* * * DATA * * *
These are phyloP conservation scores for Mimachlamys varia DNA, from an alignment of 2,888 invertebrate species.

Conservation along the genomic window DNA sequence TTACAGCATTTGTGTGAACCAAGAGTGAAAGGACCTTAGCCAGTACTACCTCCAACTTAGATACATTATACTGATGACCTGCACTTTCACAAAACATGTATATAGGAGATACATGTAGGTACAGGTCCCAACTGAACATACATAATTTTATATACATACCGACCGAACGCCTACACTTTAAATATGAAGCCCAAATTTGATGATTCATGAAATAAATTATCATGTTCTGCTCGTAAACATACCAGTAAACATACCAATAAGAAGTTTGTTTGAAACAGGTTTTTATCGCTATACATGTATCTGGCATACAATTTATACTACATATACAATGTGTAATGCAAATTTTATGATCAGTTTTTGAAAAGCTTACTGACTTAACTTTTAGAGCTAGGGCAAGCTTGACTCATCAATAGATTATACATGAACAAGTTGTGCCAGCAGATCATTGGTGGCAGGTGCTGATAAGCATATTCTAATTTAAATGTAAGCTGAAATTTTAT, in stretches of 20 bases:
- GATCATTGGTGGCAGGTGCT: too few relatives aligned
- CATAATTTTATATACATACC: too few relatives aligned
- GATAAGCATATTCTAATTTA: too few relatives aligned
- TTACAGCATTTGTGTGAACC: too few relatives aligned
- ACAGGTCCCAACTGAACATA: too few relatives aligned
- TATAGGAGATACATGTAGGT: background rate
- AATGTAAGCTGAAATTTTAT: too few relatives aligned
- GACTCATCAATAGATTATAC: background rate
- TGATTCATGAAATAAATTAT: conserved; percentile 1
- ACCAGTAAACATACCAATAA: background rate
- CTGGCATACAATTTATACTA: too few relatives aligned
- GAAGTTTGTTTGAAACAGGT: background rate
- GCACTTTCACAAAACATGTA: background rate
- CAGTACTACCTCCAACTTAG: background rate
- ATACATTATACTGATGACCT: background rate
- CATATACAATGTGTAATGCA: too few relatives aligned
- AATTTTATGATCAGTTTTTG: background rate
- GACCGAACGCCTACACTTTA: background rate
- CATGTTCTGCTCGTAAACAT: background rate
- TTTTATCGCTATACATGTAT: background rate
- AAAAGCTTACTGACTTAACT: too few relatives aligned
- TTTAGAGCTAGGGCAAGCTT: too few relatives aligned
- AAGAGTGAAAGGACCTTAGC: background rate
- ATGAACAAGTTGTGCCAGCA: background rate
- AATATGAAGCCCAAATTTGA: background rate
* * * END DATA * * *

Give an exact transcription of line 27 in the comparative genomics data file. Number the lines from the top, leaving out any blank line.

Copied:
- AATATGAAGCCCAAATTTGA: background rate